I’ve got an odd mix of feelings right now. I’m sitting on the sixth floor of the Martin Luther King Library in San Jose. A Max Weber book on sociology is to my right and a coffee that is almost certainly the definition of astringency is to my left. A bout of anxiety is coming on; I can feel it.
I just finished my last final of the semester. It was a grueling sixteen weeks. I took five history courses, one of which was the honors seminar, while working twenty hours a week. My average reading should have been about five hundred pages a week; but, like always I managed to slack on my reading and do well on my tests and papers. I should get all A’s and B’s, though I won’t have the feeling of having progressed any further in my education.
Sure, I learned things. Did you know that World War II was initially fought with World War I era weapons, and it wasn’t necessarily the war of technological innovation that we think of it as? That Byzantium was ruled by Latins for its last two hundred years of existence? That there was no monolithic slavery, and that the American Revolution galvanized black liberation movements?
Prior to this semester I certainly didn’t know many of those things. Now I do, yet I still feel like I haven’t accomplished anything. I wrote the essays dissecting these discoveries, and I wrote them well. I sifted through evidence, analyzed my primary sources, provided supporting argument with secondary sources. I wrote beautiful, soaring conclusions to put my paper into its proper context. What I can’t say I did, however, was make something of quality from my own original thought. I think that this is what’s bringing the anxiety on.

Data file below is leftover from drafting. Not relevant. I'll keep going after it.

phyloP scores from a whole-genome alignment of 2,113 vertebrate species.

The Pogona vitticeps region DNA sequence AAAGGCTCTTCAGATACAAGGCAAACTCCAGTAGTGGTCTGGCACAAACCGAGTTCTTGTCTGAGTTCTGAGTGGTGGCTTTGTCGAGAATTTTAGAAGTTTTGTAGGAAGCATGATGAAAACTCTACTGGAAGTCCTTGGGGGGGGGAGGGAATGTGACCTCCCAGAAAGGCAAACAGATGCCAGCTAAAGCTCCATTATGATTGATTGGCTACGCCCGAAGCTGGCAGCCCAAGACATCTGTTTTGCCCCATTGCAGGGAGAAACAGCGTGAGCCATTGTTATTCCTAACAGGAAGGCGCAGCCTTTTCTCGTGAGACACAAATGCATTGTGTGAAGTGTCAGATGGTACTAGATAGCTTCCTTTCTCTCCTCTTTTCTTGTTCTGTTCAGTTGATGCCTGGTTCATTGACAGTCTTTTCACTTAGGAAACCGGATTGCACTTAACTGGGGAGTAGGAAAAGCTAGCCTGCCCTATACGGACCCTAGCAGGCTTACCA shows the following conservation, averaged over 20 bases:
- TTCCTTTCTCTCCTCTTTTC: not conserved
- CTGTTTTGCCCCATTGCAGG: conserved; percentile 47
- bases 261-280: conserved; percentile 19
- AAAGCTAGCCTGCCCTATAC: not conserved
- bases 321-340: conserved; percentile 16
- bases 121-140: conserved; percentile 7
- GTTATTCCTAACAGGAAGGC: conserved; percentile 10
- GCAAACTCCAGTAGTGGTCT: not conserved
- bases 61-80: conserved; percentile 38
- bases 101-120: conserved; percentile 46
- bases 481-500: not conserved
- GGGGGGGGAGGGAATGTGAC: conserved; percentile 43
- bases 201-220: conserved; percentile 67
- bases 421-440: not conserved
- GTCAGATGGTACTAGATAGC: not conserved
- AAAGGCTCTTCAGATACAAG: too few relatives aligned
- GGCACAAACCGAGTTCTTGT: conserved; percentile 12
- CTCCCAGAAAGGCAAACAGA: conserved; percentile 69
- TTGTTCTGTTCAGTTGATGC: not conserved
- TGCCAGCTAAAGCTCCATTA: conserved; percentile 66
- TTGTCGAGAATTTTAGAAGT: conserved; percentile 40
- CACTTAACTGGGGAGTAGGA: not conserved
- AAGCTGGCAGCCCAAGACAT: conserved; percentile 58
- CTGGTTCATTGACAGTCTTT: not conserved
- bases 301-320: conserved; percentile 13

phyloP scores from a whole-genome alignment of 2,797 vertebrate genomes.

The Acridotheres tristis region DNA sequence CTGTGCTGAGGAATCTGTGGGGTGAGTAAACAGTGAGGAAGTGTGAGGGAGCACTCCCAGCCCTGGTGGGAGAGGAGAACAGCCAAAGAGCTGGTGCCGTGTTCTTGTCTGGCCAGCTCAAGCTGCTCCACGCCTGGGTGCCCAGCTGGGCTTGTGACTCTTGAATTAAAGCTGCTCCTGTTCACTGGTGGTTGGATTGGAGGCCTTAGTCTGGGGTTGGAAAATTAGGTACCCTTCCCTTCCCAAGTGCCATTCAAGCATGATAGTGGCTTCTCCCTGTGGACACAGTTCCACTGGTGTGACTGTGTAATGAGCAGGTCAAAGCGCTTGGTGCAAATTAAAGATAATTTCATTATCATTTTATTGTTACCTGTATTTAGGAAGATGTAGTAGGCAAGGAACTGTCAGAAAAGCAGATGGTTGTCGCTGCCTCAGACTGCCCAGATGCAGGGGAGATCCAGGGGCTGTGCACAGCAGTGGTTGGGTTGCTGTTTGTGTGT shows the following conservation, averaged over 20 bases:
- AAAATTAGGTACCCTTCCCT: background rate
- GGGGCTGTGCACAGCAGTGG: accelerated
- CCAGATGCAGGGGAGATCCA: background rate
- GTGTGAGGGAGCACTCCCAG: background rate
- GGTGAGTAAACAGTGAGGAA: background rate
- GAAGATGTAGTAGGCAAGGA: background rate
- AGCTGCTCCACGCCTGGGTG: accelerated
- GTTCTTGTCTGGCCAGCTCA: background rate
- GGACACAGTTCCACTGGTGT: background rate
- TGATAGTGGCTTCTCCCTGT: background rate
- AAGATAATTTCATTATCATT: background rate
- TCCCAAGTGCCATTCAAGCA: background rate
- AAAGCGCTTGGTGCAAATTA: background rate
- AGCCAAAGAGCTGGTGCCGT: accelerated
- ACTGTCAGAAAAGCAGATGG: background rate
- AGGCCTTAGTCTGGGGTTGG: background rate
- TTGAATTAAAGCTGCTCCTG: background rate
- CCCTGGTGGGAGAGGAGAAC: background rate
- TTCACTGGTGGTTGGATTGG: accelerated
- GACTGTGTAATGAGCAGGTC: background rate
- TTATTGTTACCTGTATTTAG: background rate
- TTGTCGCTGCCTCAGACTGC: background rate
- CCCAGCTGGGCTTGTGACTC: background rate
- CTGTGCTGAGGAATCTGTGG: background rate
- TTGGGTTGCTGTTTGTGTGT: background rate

I am a member of a generation which was one of the first to be subjected to the ‘teach to the test’ model of education. Though the children in school now may be experience the apex of the trend, I am nonetheless a part of it. In moments when I receive B level grades for work that is purely my own and without teacher guidance, I remember how I was programmed to work in an educational institution from a young age. I can write a hell of a test; I can respond intelligently to a prompt. But, if you ask me to produce original content without help, I’ll have no idea where to start. My brain has become hardwired to look for the loop-holes in the test and the assignment. How to ‘game’ a class, essentially, to make it easier. In essence, I’m really good at making educated guesses, eliminating the most likely to be wrong answer, and, best of all, writing a cohesive and structured paper with a clear thesis and topic sentences—not to mention wonderful transition sentences. Those are what get you the grades!
Maybe this isn’t a generational problem. Perhaps I’m just lazy, or not nearly as intelligent as I think I may be—provided I apply myself. What if I have an undiagnosed learning disability that my pride keeps me from investigating? After all, who wants that social stigmatization? It very well may be true. I was an atrocious student prior to coming to university.
In K-12 I was the consummate slacker. I knew just enough to get back, to pass off my inklings as knowledge and my assumptions as well studied fact. People assumed I was intelligent. I knew I was a fraud—for the time being at least. For me, the atmosphere of K-12 and my private life simply were not conducive to learning. Both had the often expressed goal of simply ‘getting out.’ No surprise that when I actually got out that I began to succeed academically; but I don’t think I ever over came my status as a fraud, as a slacker. Perhaps my anxiety is guilt.
It’s easy to blame the school system and say that it taught me to be unteachable—that it destroyed my natural curiosity. But I knew that it was happening, that I was doing just enough to get by. This was especially true in high school. In my last two years, I knew the exact grades I had to achieve to gain admission to a CSU and I did just that. Now I’m here at SJSU, four years later, about to graduate, and I still feel like the teenager who was self conscious of his dishonestly and laziness. Of course the school curriculum had a huge role in shaping my approach to education, but even when I realized what was happening, I simply ‘went with it.’ I blended into the culture.